DPAs ready to take enforcement action if no solution found to US transfers by end of January 2016
On 6 October, the Court of Justice of the European Union (CJEU) declared the Safe Harbor Decision of the European Commission invalid. The CJEU invalidated the Safe Harbor as a basis for transferring personal data to the US but the protection offered by Safe Harbor certified members to the personal data which they process still remains a legal duty. National Data Protection Authorities (DPAs) in the EU Article 29 Working Party occupy different places along the critical spectrum, as do the different States (Länder) within Germany. Given the different views of DPAs in Europe, it is difficult for the Article 29 Working Party to agree on a clear and specific common approach. A plenary session took place on 15 October and the Article 29 Working Party issued a Statement on 16 October which said:
- “it is absolutely essential to have a robust, collective and common position on the implementation of the judgment”
- “the question of massive and indiscriminate surveillance is a key element of the Court’s analysis…..such surveillance is incompatible with the EU legal framework and that existing transfer tools are not the solution to this issue”
- “the current negotiations around a new Safe Harbour could be a part of the solution”
- “transfers that are still taking place under the Safe Harbour decision after the CJEU judgment are unlawful”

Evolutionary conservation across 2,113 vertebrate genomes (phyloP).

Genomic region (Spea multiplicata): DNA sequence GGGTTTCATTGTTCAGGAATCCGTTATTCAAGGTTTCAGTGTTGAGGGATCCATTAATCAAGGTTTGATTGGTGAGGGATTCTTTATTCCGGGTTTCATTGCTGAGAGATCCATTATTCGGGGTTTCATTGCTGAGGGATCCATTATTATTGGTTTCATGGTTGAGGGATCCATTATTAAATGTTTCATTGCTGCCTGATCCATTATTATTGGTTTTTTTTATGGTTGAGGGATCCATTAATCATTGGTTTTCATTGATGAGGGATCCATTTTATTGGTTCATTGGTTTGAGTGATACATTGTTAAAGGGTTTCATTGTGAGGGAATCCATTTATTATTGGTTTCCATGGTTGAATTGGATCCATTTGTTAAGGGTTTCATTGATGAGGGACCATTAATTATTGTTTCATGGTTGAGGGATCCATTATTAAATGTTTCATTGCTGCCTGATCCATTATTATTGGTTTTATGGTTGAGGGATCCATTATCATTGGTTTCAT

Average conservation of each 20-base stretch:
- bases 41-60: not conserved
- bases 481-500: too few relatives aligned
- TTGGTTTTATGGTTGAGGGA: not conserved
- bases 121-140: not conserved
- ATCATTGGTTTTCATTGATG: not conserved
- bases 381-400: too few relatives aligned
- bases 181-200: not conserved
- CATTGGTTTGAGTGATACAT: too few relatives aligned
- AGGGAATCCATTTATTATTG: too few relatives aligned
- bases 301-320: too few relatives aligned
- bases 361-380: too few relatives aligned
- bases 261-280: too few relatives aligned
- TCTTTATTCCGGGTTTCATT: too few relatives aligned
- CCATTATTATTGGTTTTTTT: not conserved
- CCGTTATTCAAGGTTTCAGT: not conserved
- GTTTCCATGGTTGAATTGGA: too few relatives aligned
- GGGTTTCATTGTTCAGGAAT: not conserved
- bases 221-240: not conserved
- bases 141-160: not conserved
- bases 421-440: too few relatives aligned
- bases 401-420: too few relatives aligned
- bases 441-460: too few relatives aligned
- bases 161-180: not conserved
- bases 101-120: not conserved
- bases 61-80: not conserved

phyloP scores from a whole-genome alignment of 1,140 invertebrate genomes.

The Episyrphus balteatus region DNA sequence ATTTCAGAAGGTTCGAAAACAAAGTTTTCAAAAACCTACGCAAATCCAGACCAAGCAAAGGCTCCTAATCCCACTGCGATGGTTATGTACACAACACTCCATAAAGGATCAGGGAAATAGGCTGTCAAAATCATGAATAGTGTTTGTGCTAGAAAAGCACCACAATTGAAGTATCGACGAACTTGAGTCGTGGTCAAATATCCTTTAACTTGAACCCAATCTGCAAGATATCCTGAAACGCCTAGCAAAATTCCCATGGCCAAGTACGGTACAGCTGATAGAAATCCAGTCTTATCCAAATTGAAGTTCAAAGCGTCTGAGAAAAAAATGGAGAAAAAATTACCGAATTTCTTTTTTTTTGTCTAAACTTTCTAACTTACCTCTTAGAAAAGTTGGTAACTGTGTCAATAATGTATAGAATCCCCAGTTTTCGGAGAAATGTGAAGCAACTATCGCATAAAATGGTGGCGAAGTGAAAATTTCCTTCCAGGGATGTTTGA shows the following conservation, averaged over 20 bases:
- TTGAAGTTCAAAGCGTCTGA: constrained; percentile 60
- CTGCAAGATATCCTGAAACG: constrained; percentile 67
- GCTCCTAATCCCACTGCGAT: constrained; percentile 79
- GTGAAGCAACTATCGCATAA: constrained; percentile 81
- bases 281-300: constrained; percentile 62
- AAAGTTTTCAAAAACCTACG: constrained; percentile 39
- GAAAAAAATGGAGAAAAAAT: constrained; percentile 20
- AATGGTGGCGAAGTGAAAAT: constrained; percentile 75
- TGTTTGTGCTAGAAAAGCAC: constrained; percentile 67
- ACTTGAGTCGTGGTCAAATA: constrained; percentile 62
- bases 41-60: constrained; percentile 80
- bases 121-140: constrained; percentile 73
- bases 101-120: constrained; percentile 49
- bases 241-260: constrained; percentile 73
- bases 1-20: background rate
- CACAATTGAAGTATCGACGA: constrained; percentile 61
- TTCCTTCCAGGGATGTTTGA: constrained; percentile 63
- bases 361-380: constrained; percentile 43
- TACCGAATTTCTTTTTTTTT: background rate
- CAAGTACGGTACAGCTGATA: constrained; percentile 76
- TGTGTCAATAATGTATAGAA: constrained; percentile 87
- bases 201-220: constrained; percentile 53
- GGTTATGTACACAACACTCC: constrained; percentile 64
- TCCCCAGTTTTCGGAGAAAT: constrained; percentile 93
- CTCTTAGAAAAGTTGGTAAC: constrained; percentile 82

- “Standard Contractual Clauses and Binding Corporate Rules can still be used”
- "if by the end of January 2016, no appropriate solution is found with the US authorities and depending on the assessment of the transfer tools by the Working Party, EU DPAs are committed to take all necessary and appropriate actions, which may include coordinated enforcement actions"
Binding Corporate Rules and EU standard model clauses
DPAs can withdraw their approval for a company’s Binding Corporate Rules declaration, although we are not aware of any DPAs which have threatened to do so.
Even if your organisation uses the EU standard model clauses or Binding Corporate Rules as a legal basis for transferring personal data to the US, there is no guarantee that the US National Security Agency and other law enforcement agencies will not access the data. National security is a matter of national competence and, therefore, not within the competence of the European Union. At present, there are no cases where the EU standard model clauses have been challenged before the CJEU. The adequacy Decisions of the European Commission for these clauses are likely to stay as they are and be recognised by the EU Data Protection Regulation as well when it is finally agreed. Only the CJEU can invalidate them or the European Commission can withdraw the underlying Decisions. However, DPAs might challenge whether data importers are fully compliant with the EU model clauses, because of the broad powers of law enforcement agency in the US and the lack of remedies by EU data subjects.
The US Swiss Safe Harbor
The strong Statement dated 7th October 2015 by Switzerland’s Data Protection Commission on recommended action following the CJEU decision is: “If data has to be stored externally, it should wherever possible be stored by European providers on servers in Europe. Swiss businesses and authorities that use products and services provided by American companies should enter into additional agreements to secure better protection for the persons concerned and their data.”
Privacy Laws & Business will soon announce the programme for a Roundtable with the European Data Protection Supervisor at the EDPS’s office in Brussels on 9 March 2016.
A longer version of this e-news, based on the Latham & Watkins/Privacy Laws & Business Safe Harbor seminar in London on 15 October, is available on request to email@example.com with “L&W/PL&B SH seminar” in the subject line.